In the same year, at a major exhibition at the Whitechapel Gallery—her first retrospective—Hermes exhibited the recently completed linocut of a waterfall that she would eventually submit to the Academy as her diploma work. In 1967, it was one of her latest works—but it was also to be one of her last. By the time she was elected an RA four years later, Gertrude Hermes had more or less stopped working; in March 1969, she had suffered a debilitating stroke. While, with the help of therapy, she regained the ability to speak and continued to sit on the Summer Exhibition Selection Committee (Fig. 2), Hermes would later reflect: “I didn’t have an idea in my head … anyway I think I’ve said all I’ve got to say, artistically”.12 It is tempting to imagine that when choosing which of her many prints to submit to the Royal Academy’s collection as her diploma piece, the events of 1966–1967 stood out in her mind. When informed that she was the first woman engraver to be made an Academician, Hermes is said to have shot back: “shame on them”.13

  1. Diploma works are submitted by artists to the Royal Academy’s Collection when they are elected as Academicians.↩︎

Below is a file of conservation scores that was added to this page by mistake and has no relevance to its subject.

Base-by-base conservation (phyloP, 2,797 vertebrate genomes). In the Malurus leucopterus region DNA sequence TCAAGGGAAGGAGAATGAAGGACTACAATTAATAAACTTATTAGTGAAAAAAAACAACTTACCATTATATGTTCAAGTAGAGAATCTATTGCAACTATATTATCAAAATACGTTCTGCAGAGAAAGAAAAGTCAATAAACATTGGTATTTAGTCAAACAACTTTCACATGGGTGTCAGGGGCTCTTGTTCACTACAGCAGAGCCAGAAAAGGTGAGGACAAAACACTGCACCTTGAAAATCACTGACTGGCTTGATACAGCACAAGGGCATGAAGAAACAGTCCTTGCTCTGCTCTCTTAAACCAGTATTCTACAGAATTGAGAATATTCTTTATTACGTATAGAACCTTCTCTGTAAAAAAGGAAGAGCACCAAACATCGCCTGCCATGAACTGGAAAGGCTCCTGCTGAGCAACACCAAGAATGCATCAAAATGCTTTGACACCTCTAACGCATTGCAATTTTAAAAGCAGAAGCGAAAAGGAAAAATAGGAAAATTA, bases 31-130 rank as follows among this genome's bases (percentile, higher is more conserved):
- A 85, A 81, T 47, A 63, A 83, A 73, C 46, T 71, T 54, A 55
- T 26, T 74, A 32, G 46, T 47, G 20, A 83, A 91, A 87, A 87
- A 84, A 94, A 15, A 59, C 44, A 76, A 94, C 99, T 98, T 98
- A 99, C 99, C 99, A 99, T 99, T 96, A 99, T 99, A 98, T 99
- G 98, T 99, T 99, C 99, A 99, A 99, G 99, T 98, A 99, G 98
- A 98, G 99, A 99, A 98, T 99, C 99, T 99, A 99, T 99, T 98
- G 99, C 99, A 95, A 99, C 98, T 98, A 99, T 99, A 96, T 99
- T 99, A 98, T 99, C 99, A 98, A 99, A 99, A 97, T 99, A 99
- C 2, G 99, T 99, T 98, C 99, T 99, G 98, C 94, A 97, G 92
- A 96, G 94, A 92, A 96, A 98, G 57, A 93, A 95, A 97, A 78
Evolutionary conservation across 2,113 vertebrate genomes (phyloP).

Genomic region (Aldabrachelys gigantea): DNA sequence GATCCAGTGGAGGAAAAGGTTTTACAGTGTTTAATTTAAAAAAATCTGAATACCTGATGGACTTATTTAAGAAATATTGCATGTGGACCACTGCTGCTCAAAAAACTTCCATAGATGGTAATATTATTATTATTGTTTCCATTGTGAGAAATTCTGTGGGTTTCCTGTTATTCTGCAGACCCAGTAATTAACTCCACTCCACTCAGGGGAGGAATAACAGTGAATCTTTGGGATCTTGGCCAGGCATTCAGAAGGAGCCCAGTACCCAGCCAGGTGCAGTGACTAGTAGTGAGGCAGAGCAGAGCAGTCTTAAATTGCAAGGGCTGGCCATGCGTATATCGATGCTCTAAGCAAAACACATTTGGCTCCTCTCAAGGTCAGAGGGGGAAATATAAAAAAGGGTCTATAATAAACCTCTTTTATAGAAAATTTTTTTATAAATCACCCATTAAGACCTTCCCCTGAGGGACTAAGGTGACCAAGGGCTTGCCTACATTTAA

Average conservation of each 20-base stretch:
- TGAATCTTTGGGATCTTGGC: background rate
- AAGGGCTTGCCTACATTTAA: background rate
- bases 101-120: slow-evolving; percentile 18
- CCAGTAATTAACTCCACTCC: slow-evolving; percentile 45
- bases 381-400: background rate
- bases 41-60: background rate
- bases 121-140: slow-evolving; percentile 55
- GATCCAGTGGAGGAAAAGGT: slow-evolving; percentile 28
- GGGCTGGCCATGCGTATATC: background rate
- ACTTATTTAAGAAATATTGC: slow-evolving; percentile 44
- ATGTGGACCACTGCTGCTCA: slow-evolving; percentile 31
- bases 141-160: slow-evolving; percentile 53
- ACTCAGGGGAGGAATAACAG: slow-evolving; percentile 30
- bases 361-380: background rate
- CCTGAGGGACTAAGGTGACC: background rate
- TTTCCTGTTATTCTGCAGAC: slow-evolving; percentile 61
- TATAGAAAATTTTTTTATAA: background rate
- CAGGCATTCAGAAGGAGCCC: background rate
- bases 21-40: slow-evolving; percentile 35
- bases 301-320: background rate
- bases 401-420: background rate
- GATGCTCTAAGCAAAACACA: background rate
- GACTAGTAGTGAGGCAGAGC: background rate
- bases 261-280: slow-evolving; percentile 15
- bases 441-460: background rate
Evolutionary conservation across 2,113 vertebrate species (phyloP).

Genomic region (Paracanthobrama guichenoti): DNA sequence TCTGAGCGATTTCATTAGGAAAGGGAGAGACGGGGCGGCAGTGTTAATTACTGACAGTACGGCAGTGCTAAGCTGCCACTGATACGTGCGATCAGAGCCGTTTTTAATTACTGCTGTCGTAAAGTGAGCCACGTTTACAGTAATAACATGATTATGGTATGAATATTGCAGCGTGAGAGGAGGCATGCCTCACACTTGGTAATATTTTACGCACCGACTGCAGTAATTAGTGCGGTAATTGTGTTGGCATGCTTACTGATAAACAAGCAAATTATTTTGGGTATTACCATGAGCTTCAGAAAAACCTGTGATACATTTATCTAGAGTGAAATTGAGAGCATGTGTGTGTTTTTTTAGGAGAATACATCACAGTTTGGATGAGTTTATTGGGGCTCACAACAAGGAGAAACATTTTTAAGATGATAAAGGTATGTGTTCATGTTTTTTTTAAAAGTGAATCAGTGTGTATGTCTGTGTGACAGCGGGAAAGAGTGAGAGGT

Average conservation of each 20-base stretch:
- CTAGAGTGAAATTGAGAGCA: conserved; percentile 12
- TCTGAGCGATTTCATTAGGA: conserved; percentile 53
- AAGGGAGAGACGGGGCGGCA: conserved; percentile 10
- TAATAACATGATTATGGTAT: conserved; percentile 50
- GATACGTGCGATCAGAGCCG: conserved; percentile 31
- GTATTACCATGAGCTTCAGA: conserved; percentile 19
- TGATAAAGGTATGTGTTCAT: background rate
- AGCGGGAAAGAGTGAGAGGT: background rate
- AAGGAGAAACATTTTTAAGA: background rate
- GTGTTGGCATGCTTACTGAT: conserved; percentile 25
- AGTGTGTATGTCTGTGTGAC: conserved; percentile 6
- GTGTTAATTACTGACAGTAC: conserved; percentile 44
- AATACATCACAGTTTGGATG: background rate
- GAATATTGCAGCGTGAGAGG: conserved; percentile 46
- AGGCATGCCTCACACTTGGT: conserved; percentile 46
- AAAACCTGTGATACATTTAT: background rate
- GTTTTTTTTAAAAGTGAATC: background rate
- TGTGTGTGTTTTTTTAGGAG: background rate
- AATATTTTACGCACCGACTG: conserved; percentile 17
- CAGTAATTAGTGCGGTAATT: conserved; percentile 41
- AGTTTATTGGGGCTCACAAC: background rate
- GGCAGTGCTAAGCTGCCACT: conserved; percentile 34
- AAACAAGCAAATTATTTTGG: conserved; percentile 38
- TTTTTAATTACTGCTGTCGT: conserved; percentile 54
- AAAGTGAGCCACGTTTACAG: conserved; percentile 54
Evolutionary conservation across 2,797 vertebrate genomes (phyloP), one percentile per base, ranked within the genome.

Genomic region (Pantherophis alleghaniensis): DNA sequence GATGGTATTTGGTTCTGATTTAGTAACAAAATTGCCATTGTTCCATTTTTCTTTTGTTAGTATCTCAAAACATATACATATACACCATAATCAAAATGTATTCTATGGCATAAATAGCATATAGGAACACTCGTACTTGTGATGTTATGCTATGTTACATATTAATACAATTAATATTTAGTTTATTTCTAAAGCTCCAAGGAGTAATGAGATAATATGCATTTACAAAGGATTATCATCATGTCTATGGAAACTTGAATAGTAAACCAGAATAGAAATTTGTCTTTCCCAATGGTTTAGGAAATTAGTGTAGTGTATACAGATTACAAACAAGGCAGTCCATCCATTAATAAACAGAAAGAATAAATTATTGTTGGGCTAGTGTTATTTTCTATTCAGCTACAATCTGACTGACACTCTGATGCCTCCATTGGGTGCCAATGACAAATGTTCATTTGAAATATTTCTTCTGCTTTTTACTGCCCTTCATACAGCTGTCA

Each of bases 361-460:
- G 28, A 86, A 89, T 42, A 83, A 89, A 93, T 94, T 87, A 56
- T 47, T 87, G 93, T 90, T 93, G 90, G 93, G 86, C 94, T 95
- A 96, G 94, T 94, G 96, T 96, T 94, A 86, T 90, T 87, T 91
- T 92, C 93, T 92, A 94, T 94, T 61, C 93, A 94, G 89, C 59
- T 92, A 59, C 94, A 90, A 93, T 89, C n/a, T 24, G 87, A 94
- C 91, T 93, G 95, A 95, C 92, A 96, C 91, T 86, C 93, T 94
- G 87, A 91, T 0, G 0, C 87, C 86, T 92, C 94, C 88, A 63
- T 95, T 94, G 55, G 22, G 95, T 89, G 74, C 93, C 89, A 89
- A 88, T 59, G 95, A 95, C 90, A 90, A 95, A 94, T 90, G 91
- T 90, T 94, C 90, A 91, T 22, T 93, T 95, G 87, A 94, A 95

2. Avril Groom, “Pioneers for Art’s Sake”, The Daily Telegraph, 2 October 1981, 17.↩︎

  3. Jane Hill, The Sculpture of Gertrude Hermes (Farnham: Lund Humphries in association with the Henry Moore Foundation, 2011), 16.↩︎

  4. Naomi Mitchison, “Gert”, Gertrude Hermes: Bronzes and Carvings, Drawings, Wood Engravings, Wood and Lino Block Cuts: 1924–1967, exhibition catalogue (London: Whitechapel Art Gallery, 1967), 5.↩︎

  5. Anne Steel, “The Shy Grandmother who had a say in what you will be seeing at the Royal Academy Show”, The Daily Telegraph, 24 April 1968, 15.↩︎

  6. Katy Deepwell, Women Artists Between the Wars: “A Fair Field and No Favour” (Manchester: Manchester University Press, 2010), 105–106.↩︎

  7. Anne Steel, “The Shy Grandmother”, The Daily Telegraph, 24 April 1968.↩︎

  8. Anne Steel, “The Shy Grandmother”, The Daily Telegraph, 24 April 1968.↩︎

  9. Letter from Gertrude Hermes to Humphrey Brooke, 8 December 1966, Henry Moore Institute Archive, 2000.40.↩︎

  10. Including the government’s Minister for the Arts, Jennie Lee, who had not been invited in the previous year because of the rule barring women.↩︎

  11. The Daily Telegraph, 21 January 1967.↩︎

  12. Avril Groom, “Pioneers for Art’s Sake”, The Daily Telegraph, 2 October 1981, 17.↩︎

  13. Obituary, The Times, 11 May 1983.↩︎

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Explore the 1972 catalogue